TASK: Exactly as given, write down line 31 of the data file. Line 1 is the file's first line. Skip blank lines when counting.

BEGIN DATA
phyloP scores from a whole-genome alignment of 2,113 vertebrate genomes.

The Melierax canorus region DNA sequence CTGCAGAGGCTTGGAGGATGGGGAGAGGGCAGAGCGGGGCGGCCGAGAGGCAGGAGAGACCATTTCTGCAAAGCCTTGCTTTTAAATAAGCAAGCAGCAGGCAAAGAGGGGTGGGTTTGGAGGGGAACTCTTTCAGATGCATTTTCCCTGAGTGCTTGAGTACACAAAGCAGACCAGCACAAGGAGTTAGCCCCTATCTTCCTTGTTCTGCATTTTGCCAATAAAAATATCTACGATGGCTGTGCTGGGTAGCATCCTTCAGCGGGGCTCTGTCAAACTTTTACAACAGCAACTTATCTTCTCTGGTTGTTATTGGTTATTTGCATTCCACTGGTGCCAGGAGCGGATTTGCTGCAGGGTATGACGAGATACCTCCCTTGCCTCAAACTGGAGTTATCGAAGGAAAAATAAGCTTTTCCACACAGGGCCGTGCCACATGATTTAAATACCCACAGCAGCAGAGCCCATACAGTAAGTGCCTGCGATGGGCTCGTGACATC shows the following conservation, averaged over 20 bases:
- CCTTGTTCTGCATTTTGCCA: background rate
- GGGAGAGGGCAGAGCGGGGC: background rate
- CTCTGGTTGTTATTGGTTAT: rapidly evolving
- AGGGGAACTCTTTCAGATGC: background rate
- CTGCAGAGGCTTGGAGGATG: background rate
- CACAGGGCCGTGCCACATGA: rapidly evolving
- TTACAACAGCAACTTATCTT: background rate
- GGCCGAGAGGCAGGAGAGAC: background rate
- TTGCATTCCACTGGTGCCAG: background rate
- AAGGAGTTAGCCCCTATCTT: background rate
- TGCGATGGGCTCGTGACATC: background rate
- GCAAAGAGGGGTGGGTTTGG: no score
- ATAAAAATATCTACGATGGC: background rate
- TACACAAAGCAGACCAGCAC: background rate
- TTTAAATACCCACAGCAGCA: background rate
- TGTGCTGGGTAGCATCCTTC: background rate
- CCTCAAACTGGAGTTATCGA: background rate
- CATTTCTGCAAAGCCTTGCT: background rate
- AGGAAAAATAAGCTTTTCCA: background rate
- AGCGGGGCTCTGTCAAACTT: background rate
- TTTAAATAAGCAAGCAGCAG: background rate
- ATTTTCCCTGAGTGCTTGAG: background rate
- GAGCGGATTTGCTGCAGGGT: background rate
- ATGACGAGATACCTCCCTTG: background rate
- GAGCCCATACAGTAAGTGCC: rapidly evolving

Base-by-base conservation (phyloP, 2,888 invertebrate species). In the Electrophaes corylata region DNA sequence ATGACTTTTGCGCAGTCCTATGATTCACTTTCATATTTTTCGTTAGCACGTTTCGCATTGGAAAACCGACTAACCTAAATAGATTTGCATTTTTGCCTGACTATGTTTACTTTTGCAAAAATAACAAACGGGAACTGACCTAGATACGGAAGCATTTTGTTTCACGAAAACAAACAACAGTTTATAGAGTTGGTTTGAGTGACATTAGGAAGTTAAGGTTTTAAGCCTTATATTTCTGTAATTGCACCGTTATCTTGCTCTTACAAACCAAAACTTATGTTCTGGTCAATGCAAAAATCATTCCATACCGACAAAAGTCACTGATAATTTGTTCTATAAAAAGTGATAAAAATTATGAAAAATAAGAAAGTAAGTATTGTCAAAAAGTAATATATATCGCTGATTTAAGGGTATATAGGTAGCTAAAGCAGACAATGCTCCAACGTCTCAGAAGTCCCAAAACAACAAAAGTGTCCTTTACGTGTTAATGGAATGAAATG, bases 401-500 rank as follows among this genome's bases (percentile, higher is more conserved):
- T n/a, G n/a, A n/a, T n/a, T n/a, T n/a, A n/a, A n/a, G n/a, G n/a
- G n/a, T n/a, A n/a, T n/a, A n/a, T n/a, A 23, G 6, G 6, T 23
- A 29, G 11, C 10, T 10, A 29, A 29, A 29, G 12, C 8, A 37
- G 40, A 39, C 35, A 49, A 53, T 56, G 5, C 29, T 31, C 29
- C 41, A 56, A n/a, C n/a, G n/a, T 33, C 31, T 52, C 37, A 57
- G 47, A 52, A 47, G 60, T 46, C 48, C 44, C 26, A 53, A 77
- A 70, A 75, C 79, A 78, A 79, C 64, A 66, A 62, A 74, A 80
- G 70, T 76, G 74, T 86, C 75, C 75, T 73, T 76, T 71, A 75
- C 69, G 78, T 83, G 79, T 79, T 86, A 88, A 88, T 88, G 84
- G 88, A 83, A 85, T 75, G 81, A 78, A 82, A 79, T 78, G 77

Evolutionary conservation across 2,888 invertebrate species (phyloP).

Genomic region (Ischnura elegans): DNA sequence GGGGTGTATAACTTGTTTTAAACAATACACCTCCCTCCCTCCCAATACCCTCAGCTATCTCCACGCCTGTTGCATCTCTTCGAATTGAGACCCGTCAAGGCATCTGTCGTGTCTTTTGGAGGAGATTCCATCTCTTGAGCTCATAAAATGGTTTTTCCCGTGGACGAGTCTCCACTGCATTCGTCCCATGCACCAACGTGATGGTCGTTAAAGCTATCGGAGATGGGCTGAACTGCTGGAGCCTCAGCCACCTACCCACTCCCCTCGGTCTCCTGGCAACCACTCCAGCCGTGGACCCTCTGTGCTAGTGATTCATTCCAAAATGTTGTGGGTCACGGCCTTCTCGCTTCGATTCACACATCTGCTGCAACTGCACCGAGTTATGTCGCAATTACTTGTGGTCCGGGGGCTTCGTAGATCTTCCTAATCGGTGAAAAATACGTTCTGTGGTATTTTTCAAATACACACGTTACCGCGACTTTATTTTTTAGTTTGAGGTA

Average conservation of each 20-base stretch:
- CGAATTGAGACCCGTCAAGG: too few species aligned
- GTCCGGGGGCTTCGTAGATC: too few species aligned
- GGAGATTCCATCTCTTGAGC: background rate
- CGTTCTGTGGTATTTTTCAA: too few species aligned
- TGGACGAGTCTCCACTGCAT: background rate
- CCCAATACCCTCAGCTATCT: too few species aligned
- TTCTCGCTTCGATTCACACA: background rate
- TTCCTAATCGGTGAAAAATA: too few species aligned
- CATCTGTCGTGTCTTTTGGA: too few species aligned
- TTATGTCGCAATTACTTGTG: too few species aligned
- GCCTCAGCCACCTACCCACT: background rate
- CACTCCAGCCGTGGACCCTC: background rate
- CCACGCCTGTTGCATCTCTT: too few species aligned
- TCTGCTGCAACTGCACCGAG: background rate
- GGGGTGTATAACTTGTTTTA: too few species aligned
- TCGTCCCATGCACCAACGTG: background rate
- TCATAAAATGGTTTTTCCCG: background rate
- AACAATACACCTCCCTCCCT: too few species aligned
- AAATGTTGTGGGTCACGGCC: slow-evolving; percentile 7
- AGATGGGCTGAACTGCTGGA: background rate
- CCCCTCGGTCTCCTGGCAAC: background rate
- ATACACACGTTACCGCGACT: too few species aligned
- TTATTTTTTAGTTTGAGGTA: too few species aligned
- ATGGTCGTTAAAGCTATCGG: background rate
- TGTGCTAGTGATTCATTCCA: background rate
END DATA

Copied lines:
- A 29, G 11, C 10, T 10, A 29, A 29, A 29, G 12, C 8, A 37